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A Midsummer Night’s Dream

Kara Pickman

Miami City Ballet dancers in A Midsummer Night’s Dream. Choreography by George Balanchine © The George Balanchine Trust. Photo © Gene Schiavone

Miami City Ballet
march 18–April 10, 2016

As part of the company’s 30th-anniversary season, the Miami City Ballet debuted its distinct reimagining of George Balanchine’s 1962 two-act A Midsummer Night’s Dream, the choreographer’s first original full-length ballet. Interestingly, Balanchine created the main role of Oberon for Edward Villella, the Miami City Ballet’s founding artistic director.

Under the leadership of current artistic director Lourdes Lopez and with dramatic direction by Tarell Alvin McCraney, the spare staging brings Oberon, Hippolyta, Puck, and the rest of the Athenians and fairies out of the woodland and underwater.

This concept, and the scenery and costume design, are brought to life by artist Michele Oka Doner. While New York–based, Oka Doner is a Miami Beach native, and her work—concurrently on view in the exhibition Michele Oka Doner: How I Caught a Swallow in Midair at Pérez Art Museum Miami—tends to return to the flora and fauna of her native Florida.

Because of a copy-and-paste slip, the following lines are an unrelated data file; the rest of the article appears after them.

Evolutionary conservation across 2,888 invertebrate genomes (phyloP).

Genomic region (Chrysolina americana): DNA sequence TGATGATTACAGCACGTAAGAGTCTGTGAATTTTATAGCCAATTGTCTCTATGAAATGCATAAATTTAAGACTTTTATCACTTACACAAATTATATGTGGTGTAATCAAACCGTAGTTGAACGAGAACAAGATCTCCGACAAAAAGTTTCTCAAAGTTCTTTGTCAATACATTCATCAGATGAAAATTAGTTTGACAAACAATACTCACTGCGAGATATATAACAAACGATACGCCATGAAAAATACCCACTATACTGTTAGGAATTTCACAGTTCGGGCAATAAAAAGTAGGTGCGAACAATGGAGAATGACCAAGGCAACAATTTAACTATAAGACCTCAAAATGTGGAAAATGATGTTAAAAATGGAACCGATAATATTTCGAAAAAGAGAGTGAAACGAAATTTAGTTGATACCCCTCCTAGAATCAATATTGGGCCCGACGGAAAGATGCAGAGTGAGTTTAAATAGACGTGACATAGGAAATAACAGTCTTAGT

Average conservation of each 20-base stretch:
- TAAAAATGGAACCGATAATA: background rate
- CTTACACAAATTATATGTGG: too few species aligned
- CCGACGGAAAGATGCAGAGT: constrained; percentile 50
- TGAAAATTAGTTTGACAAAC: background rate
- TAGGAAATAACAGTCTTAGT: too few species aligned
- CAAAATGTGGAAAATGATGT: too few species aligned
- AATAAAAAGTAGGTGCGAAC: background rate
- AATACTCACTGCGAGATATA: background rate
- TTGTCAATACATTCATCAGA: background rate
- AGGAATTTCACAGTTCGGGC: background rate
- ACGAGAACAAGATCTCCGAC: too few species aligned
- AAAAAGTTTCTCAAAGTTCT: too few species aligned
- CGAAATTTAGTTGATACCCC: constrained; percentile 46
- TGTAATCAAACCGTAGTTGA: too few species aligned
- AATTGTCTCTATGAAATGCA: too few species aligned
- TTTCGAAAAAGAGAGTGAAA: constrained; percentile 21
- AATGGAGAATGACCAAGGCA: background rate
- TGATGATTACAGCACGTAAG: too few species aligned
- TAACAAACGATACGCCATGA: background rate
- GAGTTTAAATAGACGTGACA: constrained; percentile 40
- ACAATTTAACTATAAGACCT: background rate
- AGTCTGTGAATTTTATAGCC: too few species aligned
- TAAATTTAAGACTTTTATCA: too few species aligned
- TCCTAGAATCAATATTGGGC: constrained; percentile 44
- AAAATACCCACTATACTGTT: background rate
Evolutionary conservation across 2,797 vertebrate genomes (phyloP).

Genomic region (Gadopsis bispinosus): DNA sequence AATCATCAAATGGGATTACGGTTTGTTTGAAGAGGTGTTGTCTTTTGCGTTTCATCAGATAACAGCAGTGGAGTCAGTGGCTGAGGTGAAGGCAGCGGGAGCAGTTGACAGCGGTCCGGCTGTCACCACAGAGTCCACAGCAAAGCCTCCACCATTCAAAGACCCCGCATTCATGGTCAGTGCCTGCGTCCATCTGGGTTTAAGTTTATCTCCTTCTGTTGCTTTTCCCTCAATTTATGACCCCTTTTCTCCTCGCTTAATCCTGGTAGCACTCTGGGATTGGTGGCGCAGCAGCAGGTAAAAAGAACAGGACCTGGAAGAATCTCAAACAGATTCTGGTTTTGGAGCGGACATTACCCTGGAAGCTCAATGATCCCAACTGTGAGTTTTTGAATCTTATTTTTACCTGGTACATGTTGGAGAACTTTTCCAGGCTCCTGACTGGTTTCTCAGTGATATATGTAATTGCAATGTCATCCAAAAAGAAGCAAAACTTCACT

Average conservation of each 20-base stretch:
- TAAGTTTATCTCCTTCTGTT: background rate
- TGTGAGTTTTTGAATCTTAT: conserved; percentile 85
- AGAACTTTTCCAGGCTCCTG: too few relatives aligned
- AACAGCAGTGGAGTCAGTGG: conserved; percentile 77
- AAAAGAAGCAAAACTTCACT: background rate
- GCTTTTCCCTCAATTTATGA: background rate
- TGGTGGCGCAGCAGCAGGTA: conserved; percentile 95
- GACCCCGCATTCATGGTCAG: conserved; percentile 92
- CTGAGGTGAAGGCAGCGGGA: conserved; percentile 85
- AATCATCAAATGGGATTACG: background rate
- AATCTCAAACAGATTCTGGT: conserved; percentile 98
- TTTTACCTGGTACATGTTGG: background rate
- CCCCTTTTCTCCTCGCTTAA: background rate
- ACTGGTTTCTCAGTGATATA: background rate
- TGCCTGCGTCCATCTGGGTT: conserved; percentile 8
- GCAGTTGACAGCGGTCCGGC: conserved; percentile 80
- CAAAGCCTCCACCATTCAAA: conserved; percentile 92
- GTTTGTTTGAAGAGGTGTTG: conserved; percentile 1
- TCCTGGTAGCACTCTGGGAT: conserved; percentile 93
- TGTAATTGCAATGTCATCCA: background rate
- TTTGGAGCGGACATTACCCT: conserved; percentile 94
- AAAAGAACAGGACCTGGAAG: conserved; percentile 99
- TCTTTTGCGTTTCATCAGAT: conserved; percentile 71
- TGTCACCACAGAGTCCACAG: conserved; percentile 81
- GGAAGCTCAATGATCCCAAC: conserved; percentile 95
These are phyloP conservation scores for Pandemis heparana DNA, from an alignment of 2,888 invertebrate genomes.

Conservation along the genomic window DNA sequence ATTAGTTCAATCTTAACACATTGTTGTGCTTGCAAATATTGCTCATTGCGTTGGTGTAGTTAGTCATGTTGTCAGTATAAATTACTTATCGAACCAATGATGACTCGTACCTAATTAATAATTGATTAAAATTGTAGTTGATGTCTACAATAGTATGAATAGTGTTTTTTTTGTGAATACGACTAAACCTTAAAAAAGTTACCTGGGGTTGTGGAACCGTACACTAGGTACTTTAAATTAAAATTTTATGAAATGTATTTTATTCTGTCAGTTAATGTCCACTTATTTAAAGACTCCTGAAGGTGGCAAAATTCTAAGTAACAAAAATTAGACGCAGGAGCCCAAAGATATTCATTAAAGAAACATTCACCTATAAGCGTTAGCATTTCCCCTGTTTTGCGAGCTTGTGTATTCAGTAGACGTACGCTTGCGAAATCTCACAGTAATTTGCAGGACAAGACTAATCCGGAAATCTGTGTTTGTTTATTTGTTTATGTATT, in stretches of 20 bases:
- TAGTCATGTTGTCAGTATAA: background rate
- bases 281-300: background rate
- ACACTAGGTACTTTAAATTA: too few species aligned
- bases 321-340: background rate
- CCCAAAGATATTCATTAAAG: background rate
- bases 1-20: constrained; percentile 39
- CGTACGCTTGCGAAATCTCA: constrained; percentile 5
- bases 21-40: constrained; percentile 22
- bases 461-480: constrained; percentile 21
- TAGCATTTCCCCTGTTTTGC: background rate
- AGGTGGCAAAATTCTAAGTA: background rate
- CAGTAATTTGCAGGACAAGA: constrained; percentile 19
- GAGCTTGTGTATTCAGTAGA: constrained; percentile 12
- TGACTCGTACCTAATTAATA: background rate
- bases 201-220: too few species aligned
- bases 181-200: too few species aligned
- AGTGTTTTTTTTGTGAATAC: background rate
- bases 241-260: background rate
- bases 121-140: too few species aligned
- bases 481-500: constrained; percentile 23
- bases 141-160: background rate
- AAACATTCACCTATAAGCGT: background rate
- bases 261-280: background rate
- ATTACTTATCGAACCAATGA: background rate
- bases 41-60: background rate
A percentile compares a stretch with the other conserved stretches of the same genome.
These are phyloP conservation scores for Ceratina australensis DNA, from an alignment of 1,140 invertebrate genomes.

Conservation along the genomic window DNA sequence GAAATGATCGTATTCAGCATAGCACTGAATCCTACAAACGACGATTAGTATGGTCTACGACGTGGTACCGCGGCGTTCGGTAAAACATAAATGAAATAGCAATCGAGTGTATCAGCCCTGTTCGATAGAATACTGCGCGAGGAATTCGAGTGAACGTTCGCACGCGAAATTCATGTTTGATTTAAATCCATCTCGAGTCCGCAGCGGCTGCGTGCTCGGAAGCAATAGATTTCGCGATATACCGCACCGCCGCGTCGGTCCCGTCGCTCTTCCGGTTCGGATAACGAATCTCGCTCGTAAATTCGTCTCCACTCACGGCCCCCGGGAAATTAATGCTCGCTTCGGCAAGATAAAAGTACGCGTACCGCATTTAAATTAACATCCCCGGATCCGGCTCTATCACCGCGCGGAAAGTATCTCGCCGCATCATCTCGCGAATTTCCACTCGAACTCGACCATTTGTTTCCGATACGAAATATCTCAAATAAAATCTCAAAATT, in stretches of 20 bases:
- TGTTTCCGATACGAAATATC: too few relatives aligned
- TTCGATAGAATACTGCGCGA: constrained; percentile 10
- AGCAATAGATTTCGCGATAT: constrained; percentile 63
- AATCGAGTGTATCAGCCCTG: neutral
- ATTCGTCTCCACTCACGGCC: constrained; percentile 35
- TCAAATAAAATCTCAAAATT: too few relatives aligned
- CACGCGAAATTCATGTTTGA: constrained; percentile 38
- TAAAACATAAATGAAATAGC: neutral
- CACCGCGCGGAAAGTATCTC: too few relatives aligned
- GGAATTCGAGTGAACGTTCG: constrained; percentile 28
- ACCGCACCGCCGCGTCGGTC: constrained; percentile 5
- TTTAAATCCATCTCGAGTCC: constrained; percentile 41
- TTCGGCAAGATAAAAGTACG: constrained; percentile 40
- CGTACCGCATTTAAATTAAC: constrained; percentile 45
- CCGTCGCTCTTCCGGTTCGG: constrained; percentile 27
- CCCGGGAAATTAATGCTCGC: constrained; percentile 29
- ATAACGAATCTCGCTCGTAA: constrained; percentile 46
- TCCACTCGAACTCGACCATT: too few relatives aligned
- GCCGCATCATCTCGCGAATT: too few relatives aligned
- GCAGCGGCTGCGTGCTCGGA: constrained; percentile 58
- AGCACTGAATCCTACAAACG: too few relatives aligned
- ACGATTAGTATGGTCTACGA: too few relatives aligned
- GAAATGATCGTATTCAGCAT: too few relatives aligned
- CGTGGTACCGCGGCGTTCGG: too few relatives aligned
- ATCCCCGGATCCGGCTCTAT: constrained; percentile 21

When approached by Lopez about the A Midsummer Night’s Dream collaboration, Oka Doner made a connection between the ballet and her recent research at the Rosenstiel School of Marine Biology at the University of Miami, where she was able to comb through their unique collection of nearly one million marine life species that can be found in South Florida’s tropical waters.

Many such specimens are translated to the stage in this new production, to alternatingly humorous and lustrous effect: the donkey Bottom (Didier Bramaz) becomes a large-headed manatee, Puck (Shimon Ito)—still traditionally impish and delightful—wears what appears to be woven strands of seaweed, and Hippolyta’s (Jordan Elizabeth Long) hounds are transformed into seahorses.

While these underwater themes, the subdued, shimmering pallete, and the Coral Castle–like architecture of Act II may resonate with Miamians, undoubtedly the dancers retain their place at the center of this ballet’s universe—be it of the woods or of the sea.

In fact, the nautical staging works to lighten the traditional wooded setting, so that less attention is placed on the dancers’ surroundings and, instead, due emphasis is placed on the dancers themselves. The subdued lyracism of Oka Doner’s designs plays off the dancers’ own, creating an unparalleled production of a classical work that, in this iteration, is truly Miami’s own.